Setting up an office network can be extremely tricky. It’s a much more involved process than simply setting up a wi-fi modem or router at home to get online. The network needs to be able to sustain multiple computers, people, files and tasks concurrently so it can be easy to forget the simple stuff when getting started.
5. Your Business
The system, storage and network requirements for a sales business are rather different than the needs of a business doing video production or design work. One deals with small documents or images and spends most of its time running web browsers or Office software suites. The other requires hefty editing software and the frequent transfer of large files between terminals for editing. The network that works for the sales business won’t meet the requirements of the video production team. If you aren’t sure, there are plenty of companies like Keyspace
that can advise you on, and even facilitate the setup of, office networks to spec for you.
4. Network Design
Think about your overall vision for the network design. Will you require account access for members of the public? Will you have several departments that need to be segmented? Good network design takes factors like these into account. Doing so reduces the risk of network problems like data bottlenecks and slow down in the future.
This ties back into the first point. If network storage is important then you’ll need to assess the kind of space you’re going to need. It will need to be enough to comfortably store every file you have now and have space for a lot more in the future. Will you have one main drive for employees to access files from or will you partition (or sub-divide) drives for specific employees or divisions?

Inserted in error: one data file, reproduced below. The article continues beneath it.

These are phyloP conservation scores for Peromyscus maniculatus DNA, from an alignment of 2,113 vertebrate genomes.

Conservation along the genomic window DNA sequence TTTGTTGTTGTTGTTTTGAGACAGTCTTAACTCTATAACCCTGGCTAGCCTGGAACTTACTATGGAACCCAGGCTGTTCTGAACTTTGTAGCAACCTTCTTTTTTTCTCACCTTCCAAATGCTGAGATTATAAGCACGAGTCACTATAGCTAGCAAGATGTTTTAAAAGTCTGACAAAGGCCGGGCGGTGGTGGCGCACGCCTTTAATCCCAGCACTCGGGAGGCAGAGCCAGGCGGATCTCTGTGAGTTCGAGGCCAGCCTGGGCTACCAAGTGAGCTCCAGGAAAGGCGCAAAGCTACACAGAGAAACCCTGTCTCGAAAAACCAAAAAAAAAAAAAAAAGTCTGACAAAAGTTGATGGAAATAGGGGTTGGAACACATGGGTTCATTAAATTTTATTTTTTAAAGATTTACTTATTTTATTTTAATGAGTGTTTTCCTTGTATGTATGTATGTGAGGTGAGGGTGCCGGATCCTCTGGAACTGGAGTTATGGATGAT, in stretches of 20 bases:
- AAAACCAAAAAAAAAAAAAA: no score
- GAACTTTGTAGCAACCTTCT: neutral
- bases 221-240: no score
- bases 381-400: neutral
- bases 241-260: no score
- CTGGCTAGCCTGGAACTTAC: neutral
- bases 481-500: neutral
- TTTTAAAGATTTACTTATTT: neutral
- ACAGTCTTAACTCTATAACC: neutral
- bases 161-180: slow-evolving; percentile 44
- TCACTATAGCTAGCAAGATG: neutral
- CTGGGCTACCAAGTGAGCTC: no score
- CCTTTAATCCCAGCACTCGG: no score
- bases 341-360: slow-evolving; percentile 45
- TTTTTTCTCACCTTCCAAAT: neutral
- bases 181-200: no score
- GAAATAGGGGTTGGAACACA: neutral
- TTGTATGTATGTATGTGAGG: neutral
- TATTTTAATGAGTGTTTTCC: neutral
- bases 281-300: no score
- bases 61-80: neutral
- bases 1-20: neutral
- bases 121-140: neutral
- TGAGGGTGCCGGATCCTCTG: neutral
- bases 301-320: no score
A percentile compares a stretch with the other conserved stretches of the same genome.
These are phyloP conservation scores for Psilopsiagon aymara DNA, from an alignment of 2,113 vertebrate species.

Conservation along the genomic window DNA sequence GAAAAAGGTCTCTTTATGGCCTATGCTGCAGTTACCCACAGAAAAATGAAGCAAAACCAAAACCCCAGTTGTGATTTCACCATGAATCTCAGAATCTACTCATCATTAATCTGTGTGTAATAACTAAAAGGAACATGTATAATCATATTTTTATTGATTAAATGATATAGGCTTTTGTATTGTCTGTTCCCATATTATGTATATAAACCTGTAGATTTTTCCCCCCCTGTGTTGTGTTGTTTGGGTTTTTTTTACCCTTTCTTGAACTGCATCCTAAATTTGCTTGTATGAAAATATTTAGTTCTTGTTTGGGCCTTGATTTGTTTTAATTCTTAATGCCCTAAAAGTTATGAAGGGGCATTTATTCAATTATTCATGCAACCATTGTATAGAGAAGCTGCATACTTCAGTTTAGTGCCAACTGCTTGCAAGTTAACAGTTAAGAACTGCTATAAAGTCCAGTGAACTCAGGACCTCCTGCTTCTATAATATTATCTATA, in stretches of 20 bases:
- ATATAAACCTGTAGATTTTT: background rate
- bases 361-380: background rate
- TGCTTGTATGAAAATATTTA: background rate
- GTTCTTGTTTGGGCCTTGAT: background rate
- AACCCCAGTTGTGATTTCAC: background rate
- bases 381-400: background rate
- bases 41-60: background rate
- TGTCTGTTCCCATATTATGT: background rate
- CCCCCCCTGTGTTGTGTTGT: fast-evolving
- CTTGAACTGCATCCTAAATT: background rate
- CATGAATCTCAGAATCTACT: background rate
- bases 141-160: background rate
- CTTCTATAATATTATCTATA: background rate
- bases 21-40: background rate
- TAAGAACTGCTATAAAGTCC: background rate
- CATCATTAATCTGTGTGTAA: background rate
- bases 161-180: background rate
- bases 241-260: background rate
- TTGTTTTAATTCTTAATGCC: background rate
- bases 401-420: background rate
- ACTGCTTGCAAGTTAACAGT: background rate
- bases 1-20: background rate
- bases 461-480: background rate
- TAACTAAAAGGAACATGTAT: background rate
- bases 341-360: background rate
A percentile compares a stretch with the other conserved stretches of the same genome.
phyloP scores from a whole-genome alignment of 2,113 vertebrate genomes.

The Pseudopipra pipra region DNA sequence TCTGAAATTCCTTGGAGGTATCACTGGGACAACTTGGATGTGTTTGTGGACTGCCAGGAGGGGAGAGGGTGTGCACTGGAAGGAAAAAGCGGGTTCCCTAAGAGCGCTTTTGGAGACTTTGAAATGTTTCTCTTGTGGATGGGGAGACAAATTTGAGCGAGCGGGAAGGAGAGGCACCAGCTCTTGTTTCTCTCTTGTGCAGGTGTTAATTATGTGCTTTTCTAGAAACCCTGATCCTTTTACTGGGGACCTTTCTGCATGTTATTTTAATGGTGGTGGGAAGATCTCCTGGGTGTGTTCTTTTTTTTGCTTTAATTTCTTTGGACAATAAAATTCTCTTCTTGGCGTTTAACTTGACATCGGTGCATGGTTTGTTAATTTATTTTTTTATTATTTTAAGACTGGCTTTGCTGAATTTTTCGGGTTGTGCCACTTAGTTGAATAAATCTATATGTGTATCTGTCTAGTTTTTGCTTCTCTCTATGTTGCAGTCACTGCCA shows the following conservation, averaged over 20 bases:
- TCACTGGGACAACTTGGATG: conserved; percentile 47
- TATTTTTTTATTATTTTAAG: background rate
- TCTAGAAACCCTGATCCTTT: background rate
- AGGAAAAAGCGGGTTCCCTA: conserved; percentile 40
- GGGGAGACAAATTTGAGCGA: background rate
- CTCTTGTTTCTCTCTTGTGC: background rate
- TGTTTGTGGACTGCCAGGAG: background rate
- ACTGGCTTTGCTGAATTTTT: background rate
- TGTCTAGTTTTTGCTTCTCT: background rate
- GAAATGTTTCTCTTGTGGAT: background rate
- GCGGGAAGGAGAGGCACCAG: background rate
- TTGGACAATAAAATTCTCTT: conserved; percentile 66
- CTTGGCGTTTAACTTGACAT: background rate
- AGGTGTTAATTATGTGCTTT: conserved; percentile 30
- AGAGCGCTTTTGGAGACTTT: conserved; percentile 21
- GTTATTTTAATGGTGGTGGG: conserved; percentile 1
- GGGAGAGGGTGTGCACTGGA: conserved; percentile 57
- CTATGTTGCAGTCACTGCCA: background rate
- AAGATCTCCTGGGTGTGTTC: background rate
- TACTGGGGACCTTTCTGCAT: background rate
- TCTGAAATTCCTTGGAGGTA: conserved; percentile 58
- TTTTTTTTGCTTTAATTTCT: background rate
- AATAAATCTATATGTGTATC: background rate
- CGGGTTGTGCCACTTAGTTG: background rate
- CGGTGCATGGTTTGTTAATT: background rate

2. Running Cable
All of your planning will be for naught if you head down to the body corporate office only to be told that you aren’t allowed to get up in the roof and run the ethernet cable you need. Many companies feel that wifi is the way forward, however sometimes Wi-Fi isn’t capable of the sort of transfer speeds you can get out of a wired connection. Get a few people transferring files on a wifi network and watch it slow to a crawl. It’s so important that you ensure you have clearance to run cable through the office ceiling and walls.
1. Budget Development
Depending on the size the network you’re setting up, it’s a good idea to know how much you want to spend before committing to anything. You don’t want to get halfway through and run out of money, nor do you want to cheap out and get a system that can’t do what you need it to do. To save money, consider going with a web host that takes an accurate measurement of the bandwidth that you use, rather than estimating based on your usage during peak times. That way, you don’t have to worry as much about going over your allotted bandwidth for the month. By only paying for the bandwidth that you actually use, you can avoid the additional costs that go along with frequent bandwidth overages.
The installation of a functional, future-proofed office network is largely based around a common sense approach to the task at hand. Plan for what you’re going to need now and in the future. Have a budget in mind and aim to be under it. Don’t be afraid to get a professional in if you don’t know what you’re doing. Your employees will thank you for doing it right.
Have you ever had a network set up in your office before? What did you learn from the experience? Tell all in the comments below!